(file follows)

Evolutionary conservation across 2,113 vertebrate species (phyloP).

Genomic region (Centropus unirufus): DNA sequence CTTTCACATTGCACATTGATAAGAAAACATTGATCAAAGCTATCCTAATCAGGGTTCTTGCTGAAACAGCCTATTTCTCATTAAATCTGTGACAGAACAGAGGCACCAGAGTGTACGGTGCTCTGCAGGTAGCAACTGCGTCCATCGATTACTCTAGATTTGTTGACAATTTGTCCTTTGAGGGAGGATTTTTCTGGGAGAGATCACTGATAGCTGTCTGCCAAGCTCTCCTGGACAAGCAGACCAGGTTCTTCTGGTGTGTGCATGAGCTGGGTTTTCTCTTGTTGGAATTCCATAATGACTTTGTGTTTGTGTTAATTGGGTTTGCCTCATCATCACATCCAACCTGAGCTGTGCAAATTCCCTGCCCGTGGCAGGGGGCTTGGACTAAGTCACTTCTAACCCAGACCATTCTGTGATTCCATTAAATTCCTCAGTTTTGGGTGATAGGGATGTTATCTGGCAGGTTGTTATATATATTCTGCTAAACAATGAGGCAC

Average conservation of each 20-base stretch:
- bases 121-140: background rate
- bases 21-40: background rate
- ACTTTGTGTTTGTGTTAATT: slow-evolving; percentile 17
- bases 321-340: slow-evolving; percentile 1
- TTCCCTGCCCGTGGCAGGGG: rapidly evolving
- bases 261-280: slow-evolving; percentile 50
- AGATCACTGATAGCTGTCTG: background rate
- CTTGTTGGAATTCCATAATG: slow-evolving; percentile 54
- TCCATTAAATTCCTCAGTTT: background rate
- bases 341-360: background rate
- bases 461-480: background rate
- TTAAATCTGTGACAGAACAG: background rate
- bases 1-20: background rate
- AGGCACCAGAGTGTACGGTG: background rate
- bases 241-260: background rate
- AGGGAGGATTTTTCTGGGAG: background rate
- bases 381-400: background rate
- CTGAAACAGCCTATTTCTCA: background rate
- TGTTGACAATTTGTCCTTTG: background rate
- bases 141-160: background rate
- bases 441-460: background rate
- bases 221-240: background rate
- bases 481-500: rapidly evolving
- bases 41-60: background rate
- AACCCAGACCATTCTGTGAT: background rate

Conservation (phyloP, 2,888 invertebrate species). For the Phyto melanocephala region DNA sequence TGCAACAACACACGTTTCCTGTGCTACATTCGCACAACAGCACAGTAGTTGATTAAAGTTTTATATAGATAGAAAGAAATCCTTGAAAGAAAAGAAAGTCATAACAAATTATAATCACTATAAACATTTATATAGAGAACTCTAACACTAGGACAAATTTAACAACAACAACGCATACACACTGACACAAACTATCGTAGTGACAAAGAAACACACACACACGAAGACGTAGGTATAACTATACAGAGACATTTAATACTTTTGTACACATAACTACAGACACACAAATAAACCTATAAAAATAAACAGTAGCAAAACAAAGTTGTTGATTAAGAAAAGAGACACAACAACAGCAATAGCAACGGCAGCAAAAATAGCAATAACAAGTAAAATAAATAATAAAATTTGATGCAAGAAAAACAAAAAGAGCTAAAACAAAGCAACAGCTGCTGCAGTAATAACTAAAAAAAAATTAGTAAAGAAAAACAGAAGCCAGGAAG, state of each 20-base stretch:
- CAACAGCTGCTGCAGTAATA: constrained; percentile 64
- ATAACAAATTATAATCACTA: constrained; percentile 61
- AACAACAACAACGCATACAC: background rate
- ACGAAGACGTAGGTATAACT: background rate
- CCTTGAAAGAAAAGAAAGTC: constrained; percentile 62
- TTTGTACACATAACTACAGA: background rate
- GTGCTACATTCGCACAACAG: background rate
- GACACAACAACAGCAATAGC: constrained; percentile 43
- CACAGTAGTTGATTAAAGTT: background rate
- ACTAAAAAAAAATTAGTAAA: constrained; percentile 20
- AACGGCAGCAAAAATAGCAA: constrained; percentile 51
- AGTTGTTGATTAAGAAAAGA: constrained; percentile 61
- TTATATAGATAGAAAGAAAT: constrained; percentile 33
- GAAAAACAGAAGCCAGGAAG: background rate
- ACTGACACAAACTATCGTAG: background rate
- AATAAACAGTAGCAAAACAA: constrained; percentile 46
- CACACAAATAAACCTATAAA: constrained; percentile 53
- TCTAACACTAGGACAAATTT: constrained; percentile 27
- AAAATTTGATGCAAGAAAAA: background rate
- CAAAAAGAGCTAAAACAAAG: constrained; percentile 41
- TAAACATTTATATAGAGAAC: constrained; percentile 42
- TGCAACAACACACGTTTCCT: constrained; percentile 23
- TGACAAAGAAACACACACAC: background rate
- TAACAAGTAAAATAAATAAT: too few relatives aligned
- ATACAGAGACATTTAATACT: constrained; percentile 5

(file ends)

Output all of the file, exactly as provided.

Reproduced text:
Evolutionary conservation across 2,113 vertebrate species (phyloP).

Genomic region (Centropus unirufus): DNA sequence CTTTCACATTGCACATTGATAAGAAAACATTGATCAAAGCTATCCTAATCAGGGTTCTTGCTGAAACAGCCTATTTCTCATTAAATCTGTGACAGAACAGAGGCACCAGAGTGTACGGTGCTCTGCAGGTAGCAACTGCGTCCATCGATTACTCTAGATTTGTTGACAATTTGTCCTTTGAGGGAGGATTTTTCTGGGAGAGATCACTGATAGCTGTCTGCCAAGCTCTCCTGGACAAGCAGACCAGGTTCTTCTGGTGTGTGCATGAGCTGGGTTTTCTCTTGTTGGAATTCCATAATGACTTTGTGTTTGTGTTAATTGGGTTTGCCTCATCATCACATCCAACCTGAGCTGTGCAAATTCCCTGCCCGTGGCAGGGGGCTTGGACTAAGTCACTTCTAACCCAGACCATTCTGTGATTCCATTAAATTCCTCAGTTTTGGGTGATAGGGATGTTATCTGGCAGGTTGTTATATATATTCTGCTAAACAATGAGGCAC

Average conservation of each 20-base stretch:
- bases 121-140: background rate
- bases 21-40: background rate
- ACTTTGTGTTTGTGTTAATT: slow-evolving; percentile 17
- bases 321-340: slow-evolving; percentile 1
- TTCCCTGCCCGTGGCAGGGG: rapidly evolving
- bases 261-280: slow-evolving; percentile 50
- AGATCACTGATAGCTGTCTG: background rate
- CTTGTTGGAATTCCATAATG: slow-evolving; percentile 54
- TCCATTAAATTCCTCAGTTT: background rate
- bases 341-360: background rate
- bases 461-480: background rate
- TTAAATCTGTGACAGAACAG: background rate
- bases 1-20: background rate
- AGGCACCAGAGTGTACGGTG: background rate
- bases 241-260: background rate
- AGGGAGGATTTTTCTGGGAG: background rate
- bases 381-400: background rate
- CTGAAACAGCCTATTTCTCA: background rate
- TGTTGACAATTTGTCCTTTG: background rate
- bases 141-160: background rate
- bases 441-460: background rate
- bases 221-240: background rate
- bases 481-500: rapidly evolving
- bases 41-60: background rate
- AACCCAGACCATTCTGTGAT: background rate

Conservation (phyloP, 2,888 invertebrate species). For the Phyto melanocephala region DNA sequence TGCAACAACACACGTTTCCTGTGCTACATTCGCACAACAGCACAGTAGTTGATTAAAGTTTTATATAGATAGAAAGAAATCCTTGAAAGAAAAGAAAGTCATAACAAATTATAATCACTATAAACATTTATATAGAGAACTCTAACACTAGGACAAATTTAACAACAACAACGCATACACACTGACACAAACTATCGTAGTGACAAAGAAACACACACACACGAAGACGTAGGTATAACTATACAGAGACATTTAATACTTTTGTACACATAACTACAGACACACAAATAAACCTATAAAAATAAACAGTAGCAAAACAAAGTTGTTGATTAAGAAAAGAGACACAACAACAGCAATAGCAACGGCAGCAAAAATAGCAATAACAAGTAAAATAAATAATAAAATTTGATGCAAGAAAAACAAAAAGAGCTAAAACAAAGCAACAGCTGCTGCAGTAATAACTAAAAAAAAATTAGTAAAGAAAAACAGAAGCCAGGAAG, state of each 20-base stretch:
- CAACAGCTGCTGCAGTAATA: constrained; percentile 64
- ATAACAAATTATAATCACTA: constrained; percentile 61
- AACAACAACAACGCATACAC: background rate
- ACGAAGACGTAGGTATAACT: background rate
- CCTTGAAAGAAAAGAAAGTC: constrained; percentile 62
- TTTGTACACATAACTACAGA: background rate
- GTGCTACATTCGCACAACAG: background rate
- GACACAACAACAGCAATAGC: constrained; percentile 43
- CACAGTAGTTGATTAAAGTT: background rate
- ACTAAAAAAAAATTAGTAAA: constrained; percentile 20
- AACGGCAGCAAAAATAGCAA: constrained; percentile 51
- AGTTGTTGATTAAGAAAAGA: constrained; percentile 61
- TTATATAGATAGAAAGAAAT: constrained; percentile 33
- GAAAAACAGAAGCCAGGAAG: background rate
- ACTGACACAAACTATCGTAG: background rate
- AATAAACAGTAGCAAAACAA: constrained; percentile 46
- CACACAAATAAACCTATAAA: constrained; percentile 53
- TCTAACACTAGGACAAATTT: constrained; percentile 27
- AAAATTTGATGCAAGAAAAA: background rate
- CAAAAAGAGCTAAAACAAAG: constrained; percentile 41
- TAAACATTTATATAGAGAAC: constrained; percentile 42
- TGCAACAACACACGTTTCCT: constrained; percentile 23
- TGACAAAGAAACACACACAC: background rate
- TAACAAGTAAAATAAATAAT: too few relatives aligned
- ATACAGAGACATTTAATACT: constrained; percentile 5